THE Cyprus Theatre Organisation (Thoc) has backed down from its insistence not to cooperate with the state audit services, saying it will conform and officials from both sides will meet on Monday.
The breakthrough was achieved late on Friday after government spokesman Nicos Christodoulides summoned Thoc Chairman Yiannis Toumazis and Auditor-general Odysseas Michaelides to try and mediate in the stand-off following the national theatre’s refusal to cooperate and hand over documents related to the controversial staging of Sophocles’ Antigone in ancient Salamis.
During the meeting, where the audit service’s mandate was discussed in relation to the oversight of state-funded bodies, such as Thoc, it was agreed that officials from both sides would meet on Monday, “considering an obligation to the law and there will be full cooperation.”
Earlier on Friday, state auditors raided Thoc’s offices in Nicosia demanding they be given accounts and board meeting minutes authorising the expenses of staging the play in the occupied north.
Audit service official Toumazos Georgiou told state broadcaster CyBC that Thoc’s refusal to deliver the requested documents was ‘an offence’.
Michaelides had warned Thoc on Thursday that his service would notify the attorney-general’s office if they did not comply and submit the data requested.
According to reports, cited by CyBC, Thoc spent €12,000 to stage the play in ancient Salamis – €7,500 for the free bus transportation of the public to Famagusta and €4,500 for the transport of stage props and staff – but that Thoc would not confirm.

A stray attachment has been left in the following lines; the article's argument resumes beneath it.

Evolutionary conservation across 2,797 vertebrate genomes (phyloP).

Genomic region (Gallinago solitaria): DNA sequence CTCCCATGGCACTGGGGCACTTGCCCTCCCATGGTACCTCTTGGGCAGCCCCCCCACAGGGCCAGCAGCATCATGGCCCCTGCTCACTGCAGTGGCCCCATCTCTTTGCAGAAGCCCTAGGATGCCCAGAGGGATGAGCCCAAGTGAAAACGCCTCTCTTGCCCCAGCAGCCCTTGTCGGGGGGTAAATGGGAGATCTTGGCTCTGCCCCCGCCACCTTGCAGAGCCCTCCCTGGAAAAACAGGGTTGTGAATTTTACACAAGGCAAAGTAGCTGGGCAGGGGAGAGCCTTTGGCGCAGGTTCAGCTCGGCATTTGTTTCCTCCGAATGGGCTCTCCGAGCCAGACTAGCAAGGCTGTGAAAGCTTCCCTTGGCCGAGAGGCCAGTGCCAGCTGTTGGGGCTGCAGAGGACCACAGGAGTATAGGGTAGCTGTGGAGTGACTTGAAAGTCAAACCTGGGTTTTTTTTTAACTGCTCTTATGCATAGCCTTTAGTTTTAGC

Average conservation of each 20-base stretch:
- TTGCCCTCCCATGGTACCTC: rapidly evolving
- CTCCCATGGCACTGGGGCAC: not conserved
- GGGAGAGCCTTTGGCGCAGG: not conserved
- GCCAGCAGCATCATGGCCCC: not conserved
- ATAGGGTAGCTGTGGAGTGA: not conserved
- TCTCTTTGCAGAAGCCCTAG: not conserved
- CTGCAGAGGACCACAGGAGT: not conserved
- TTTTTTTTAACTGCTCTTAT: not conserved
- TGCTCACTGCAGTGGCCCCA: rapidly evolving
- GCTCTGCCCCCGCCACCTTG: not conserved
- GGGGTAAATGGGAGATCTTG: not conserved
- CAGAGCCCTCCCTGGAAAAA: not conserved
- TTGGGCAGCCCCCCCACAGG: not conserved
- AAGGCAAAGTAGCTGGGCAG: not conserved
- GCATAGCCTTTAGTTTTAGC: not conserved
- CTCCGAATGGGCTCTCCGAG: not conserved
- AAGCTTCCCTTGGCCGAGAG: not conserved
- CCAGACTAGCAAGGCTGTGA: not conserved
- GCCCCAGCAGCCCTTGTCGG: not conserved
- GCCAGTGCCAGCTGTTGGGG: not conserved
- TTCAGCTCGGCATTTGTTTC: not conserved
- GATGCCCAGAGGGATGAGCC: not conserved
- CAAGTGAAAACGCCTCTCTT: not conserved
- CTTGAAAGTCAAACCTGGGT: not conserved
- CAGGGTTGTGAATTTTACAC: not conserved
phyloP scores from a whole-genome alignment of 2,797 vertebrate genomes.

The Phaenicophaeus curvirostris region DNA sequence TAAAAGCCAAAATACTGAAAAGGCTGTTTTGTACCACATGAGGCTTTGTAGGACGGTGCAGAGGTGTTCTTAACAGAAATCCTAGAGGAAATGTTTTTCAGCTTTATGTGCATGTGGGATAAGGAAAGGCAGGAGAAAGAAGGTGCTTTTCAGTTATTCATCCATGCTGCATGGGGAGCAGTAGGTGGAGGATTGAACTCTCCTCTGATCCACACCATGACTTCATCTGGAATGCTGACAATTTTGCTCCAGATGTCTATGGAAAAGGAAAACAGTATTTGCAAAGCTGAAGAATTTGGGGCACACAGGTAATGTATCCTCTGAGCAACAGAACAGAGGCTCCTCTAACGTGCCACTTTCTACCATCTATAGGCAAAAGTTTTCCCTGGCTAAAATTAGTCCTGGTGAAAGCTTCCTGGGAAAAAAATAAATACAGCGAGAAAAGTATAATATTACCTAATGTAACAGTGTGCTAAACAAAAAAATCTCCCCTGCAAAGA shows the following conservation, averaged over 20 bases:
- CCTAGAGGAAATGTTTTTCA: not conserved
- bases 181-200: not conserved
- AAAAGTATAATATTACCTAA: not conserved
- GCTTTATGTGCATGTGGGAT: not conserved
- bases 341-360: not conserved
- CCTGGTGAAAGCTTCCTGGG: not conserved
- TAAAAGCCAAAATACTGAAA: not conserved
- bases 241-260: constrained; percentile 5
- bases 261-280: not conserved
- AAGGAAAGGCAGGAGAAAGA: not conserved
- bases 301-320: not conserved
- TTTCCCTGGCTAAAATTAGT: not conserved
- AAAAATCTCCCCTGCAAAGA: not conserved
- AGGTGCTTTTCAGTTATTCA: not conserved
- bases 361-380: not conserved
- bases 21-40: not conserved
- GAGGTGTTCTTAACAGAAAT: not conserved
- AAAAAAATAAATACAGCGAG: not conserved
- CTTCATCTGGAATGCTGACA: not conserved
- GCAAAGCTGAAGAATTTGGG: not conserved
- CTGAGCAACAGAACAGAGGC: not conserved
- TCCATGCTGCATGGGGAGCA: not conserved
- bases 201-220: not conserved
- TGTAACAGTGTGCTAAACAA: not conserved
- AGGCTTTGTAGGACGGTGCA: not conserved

The probe was launched by the audit service following a request by Diko chairman Nicolas Papadopoulos last week into the procedures preceding the staging of the ancient Greek tragedy in Famagusta, which was attended by some 4,000 people.
The play, staged by Thoc, the National Theatre of Greece and the State Theatre of Northern Greece, has caused a political storm in the Republic, with detractors claiming it constitutes a form of recognition of the breakaway regime in the north.
The Thoc board had sent a letter to Michaelides on Wednesday informing him that they would not submit the requested documents citing, among others, that the probe was politically charged.
The board “believes that the whole issue has only a political aspect and subsequently, any effort you make to disassociate the political aspect from your powers and duties as audit authority, to the extend they exist, are unfortunate,” it had said.
The letter said that they too would seek the opinion of the attorney-general, through the ministry of education and culture, under whose authority Thoc lies, as to the credentials of Michaelides as auditor-general since he is not a certified accountant as per the regulations of an EU directive. Michaelides is a Civil Engineer.
Michaelides had replied that the EU directive in question refers to private businesses and not state audit services, and that according to another ruling of the attorney-general over the powers of the auditor-general over the Co-operative Central Bank, the incumbent has all the rights, powers and obligations towards all bodies controlled by him, including the authority to conduct audits.
Education minister Costas Kadis said on Friday he had already forwarded Thoc’s letter addressed to the attorney-general’s office.
“These are legal issues and it is best that they are answered by the attorney-general,” Kadis said. “It is clear that the cultural aspect is gone,” the minister said.